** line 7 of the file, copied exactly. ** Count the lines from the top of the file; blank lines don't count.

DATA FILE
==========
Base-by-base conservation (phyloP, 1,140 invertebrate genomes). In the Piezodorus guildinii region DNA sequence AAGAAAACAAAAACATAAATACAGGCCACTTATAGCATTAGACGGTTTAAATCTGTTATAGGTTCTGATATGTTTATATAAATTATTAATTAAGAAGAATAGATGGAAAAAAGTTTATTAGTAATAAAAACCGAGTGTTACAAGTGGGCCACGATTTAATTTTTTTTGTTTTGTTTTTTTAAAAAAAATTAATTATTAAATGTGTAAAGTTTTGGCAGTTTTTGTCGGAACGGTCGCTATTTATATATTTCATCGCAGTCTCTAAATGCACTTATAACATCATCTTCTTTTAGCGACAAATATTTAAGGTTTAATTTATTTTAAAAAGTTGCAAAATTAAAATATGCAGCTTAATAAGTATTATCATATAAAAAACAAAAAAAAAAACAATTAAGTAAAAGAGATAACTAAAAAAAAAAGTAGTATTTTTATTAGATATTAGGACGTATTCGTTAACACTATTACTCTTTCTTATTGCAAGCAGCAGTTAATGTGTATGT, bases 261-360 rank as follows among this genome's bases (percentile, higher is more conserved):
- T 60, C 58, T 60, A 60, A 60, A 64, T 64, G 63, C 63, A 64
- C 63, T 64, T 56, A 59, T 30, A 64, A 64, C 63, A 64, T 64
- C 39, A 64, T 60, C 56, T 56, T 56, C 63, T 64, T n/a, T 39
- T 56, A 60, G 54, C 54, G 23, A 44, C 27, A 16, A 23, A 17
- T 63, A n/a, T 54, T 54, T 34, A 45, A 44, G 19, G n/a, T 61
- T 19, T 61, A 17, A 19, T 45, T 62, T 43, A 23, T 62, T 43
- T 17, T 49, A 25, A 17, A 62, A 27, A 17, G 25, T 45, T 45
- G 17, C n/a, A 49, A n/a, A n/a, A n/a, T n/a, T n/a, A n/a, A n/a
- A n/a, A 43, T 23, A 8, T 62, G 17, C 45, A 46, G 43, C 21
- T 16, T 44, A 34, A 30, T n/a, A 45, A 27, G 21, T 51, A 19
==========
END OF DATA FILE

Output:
- T 19, T 61, A 17, A 19, T 45, T 62, T 43, A 23, T 62, T 43